APPARENTLY, MY FATHER has graduated from being an angry drunk to one who tells endless jokes, most of which are tasteless and obnoxious. The whole ride home he laughs too hard at his own words, with Hardin joining him every now and then. This isn’t how I envisioned this day at all. I don’t know what it was that made Hardin warm up to my father, but now that they’re both drunk in the middle of the day, I don’t like their “friendship” at all.
When we get home, I leave my father in the kitchen eating more of Hardin’s Frosted Flakes and head for the bedroom—where most of our arguments seem to begin and end.
“Tessa,” Hardin begins as soon as I close the door.
“Don’t,” I say coldly.
“Don’t be mad at me—we were just having a drink.” His tone is playful, but I’m not in the mood for it.
“?‘Just having a drink’? With my father—an alcoholic who I’m trying to build a relationship with, who I wanted to maybe think about getting sober. That’s who you were ‘just drinking’ with?”
“Baby . . .”
I shake my head. “Don’t you ‘baby’ me. I’m not okay with this.”
“Nothing happened.” He wraps his fingers around my arm to pull me to him, but when I pull away it causes him to stumble to the bed.
“Hardin, you got in a fight again!”
“Not a big one. Who cares?”
“I do. I care.”
He looks up at me from his place on the edge of our bed, his green eyes laced with red, and says, “Then why are you leaving me? If you care so much?”
My heart sinks a little farther into my chest.
“I’m not leaving you; I’m asking you to come with me.” I sigh.
“But I don’t want to,” he whines.
“I know, but this is the one thing I have left—apart from you, of course.”
“I’ll marry you.” He reaches for my hand, but I step back.
My breath hitches. I’m sure I couldn’t have heard that correctly. “What?” I raise my hands, blocking him from coming closer.
“I said I’ll marry you if you choose me.” He stands up, stepping toward me.
The words, even though they’re meaningless because of the amount of alcohol coursing through him, still excite me. “You’re drunk,” I say.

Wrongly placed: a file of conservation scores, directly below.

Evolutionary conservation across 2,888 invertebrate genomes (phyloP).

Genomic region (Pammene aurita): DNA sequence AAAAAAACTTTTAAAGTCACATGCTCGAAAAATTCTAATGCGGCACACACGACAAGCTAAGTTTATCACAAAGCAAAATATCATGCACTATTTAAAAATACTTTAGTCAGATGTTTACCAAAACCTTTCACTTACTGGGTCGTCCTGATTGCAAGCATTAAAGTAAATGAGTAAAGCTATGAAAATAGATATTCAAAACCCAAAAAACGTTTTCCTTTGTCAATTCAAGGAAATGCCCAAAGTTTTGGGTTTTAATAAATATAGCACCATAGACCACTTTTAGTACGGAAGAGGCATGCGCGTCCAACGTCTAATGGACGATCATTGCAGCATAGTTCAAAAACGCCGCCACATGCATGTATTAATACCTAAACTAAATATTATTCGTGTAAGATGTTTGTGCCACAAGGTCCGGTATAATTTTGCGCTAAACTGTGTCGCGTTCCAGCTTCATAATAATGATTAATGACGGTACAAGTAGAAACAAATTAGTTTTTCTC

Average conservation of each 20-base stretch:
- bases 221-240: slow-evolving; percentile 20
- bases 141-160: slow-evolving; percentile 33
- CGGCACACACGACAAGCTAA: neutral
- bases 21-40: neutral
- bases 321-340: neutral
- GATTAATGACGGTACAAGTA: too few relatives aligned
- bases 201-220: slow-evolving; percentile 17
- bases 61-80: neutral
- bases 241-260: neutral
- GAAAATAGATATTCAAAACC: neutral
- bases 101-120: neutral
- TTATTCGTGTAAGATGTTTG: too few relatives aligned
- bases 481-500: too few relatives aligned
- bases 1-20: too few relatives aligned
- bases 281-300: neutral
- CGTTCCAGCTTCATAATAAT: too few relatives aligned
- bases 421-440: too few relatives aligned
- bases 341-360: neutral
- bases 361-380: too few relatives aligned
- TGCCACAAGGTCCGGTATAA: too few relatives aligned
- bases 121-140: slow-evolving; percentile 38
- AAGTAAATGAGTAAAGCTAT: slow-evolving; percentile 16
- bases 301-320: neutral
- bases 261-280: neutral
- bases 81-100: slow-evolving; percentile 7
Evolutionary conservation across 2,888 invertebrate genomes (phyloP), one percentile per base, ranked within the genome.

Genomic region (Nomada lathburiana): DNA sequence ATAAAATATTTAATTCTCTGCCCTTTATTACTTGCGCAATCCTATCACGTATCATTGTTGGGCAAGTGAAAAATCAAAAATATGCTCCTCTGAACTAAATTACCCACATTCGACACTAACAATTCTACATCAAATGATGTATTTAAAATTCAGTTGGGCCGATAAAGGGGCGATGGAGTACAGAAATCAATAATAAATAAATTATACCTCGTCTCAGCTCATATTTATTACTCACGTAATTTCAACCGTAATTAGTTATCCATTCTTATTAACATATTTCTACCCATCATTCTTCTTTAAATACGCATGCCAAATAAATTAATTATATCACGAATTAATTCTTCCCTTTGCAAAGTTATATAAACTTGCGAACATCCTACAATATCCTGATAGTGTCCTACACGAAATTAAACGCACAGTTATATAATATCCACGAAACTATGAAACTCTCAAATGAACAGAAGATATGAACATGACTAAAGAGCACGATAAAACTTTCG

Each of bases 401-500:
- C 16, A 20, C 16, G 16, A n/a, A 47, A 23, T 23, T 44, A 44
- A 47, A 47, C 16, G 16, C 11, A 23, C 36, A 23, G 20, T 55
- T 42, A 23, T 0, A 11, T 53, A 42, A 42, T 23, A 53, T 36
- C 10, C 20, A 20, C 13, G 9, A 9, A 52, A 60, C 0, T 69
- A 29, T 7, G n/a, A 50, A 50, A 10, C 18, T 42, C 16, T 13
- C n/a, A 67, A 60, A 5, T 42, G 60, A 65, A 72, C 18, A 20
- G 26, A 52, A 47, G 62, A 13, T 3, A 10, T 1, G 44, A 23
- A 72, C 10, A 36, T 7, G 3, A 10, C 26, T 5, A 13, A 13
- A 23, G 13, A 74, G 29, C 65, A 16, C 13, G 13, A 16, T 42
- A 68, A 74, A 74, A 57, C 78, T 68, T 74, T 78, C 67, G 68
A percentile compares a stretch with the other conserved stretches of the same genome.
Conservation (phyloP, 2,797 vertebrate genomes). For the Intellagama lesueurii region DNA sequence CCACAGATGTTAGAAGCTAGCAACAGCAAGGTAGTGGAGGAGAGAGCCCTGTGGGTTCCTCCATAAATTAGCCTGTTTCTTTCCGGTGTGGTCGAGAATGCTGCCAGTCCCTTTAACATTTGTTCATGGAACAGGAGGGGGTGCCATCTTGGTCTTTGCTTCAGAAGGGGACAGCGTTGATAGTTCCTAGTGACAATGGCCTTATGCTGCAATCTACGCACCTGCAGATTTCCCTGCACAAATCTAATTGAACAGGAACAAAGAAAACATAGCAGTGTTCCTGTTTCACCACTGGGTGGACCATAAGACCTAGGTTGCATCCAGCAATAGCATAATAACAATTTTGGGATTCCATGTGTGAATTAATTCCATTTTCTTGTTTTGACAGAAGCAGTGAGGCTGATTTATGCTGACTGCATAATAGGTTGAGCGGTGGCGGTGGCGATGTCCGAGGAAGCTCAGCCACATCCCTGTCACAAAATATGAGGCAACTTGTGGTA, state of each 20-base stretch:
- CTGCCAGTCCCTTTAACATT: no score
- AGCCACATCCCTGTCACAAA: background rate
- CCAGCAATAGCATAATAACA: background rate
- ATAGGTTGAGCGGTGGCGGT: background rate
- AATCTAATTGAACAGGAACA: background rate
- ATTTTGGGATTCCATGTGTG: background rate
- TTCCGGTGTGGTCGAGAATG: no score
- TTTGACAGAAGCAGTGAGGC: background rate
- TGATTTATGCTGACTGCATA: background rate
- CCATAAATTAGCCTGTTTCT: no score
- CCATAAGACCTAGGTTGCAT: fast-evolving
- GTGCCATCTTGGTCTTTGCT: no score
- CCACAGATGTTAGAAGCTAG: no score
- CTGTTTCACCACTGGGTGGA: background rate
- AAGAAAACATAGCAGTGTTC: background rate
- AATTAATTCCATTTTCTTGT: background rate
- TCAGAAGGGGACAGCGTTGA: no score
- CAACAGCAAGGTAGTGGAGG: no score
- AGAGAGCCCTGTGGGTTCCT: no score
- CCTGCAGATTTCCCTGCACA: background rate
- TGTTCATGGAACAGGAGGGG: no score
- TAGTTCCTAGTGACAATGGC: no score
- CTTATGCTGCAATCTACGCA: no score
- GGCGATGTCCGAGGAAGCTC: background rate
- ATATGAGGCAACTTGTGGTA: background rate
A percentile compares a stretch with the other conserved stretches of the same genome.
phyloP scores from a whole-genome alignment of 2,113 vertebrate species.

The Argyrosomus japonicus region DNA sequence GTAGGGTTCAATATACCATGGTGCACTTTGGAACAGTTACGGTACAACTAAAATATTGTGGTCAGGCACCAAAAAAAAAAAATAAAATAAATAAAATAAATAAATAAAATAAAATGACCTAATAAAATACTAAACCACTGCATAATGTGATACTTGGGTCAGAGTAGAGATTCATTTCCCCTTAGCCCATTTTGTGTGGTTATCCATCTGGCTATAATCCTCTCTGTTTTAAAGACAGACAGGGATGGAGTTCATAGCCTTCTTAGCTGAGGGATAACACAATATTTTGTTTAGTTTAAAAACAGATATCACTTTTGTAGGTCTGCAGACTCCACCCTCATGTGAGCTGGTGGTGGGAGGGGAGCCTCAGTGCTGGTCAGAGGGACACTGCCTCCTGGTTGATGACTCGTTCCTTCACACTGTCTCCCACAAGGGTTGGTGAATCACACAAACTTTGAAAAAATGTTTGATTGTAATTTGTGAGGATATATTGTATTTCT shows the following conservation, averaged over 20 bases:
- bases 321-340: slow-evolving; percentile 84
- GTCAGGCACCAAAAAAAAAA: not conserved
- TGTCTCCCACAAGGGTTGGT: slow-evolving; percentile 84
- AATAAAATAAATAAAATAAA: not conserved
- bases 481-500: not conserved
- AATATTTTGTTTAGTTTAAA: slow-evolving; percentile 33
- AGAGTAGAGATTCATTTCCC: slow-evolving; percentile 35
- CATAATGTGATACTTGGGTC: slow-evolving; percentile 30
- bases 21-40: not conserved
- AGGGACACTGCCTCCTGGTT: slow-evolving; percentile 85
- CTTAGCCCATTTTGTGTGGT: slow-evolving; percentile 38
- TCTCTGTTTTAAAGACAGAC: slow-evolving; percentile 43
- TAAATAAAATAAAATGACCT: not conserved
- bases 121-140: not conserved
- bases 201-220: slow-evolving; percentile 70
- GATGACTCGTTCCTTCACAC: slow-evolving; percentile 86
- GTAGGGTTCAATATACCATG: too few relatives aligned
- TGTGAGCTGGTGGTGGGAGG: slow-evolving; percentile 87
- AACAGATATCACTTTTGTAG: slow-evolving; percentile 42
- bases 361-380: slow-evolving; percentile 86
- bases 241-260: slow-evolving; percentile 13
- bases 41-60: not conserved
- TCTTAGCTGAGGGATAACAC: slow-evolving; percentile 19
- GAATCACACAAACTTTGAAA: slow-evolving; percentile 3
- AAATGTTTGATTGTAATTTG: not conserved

He’s only offering marriage because he’s drunk, which is worse than not offering at all.
“So? I still mean it.”
“No, you don’t.” I shake my head and dodge his touch again.
“Yes, I do—not now, of course, but in like . . . six years or so?” He scratches his thumb across his forehead, thinking.
I roll my eyes. Despite my fluttering heart, this last bit of hedging, offering to marry me in a vague “six years or so,” shows that reality is creeping back into his thoughts, even as he drunkenly tries to convince me otherwise. “We’ll see how you feel about this tomorrow,” I say, knowing he surely won’t remember it tomorrow.
“Will you be wearing those pants?” His lips form a wicked smile.
“No; don’t even start talking about these damn pants.”
“You’re the one who wore them. You know how I feel about them.” He looks down at his lap, then points at it and looks up waggling his eyebrows.
Playful, teasing, drunk Hardin is sort of adorable . . . but not adorable enough to make me lose my ground.
“Come here,” he begs, mock-frowning.
“No. I’m still upset with you.”
“Come on, Tessie, don’t be mad.” He laughs and rubs his eyes with the back of his hands.
“If either of you calls me that one more time, I swear—”
“Tessie, what’s wrong, Tessie? You don’t like the name Tessie, Tessie?”
Hardin grins wide, and I feel my resolve fading the longer I stare at him.
“Are you going to let me take those pants off of you?”
“No. I’ve a lot to do today, and none of those things involve you taking my clothes off. I would ask you to come along, but you decided to get wasted with my father, so I have to go alone.”
“You’re going somewhere?” His voice is smooth yet raspy, thick from the liquor.
“You’re not wearing that, though, right?”
“Yes, I am. I can wear whatever the hell I want to wear.” I grab a sweatshirt and head for the door. “I’ll be back later; don’t do anything stupid, because I won’t bail you or my father out of jail.”
“Sassy. I like it, but I can think of something else to do with that smart mouth of yours.” When I ignore his crude remark, he coos, “Stay with me.”
I quickly leave the room and the apartment before he can persuade me to stay. I hear him call “Tessie” as I reach the door and have to cover my mouth to hide the giggle that escapes. This is my problem: when it comes to Hardin, my brain doesn’t see the difference between right and wrong.
By the time I make it to my car, I already wish I’d have stayed in the bedroom with Hardin and his playful mood.
But I have too much to do. I have to call the woman back about the apartment in Seattle, get a few things for the trip with Hardin’s family, and, most importantly, clear my head about Seattle. Hardin offering me marriage nearly swayed me, but I know he won’t mean it tomorrow. I’m trying desperately not to overthink his words and let them change my mind, but it’s much harder than I expected.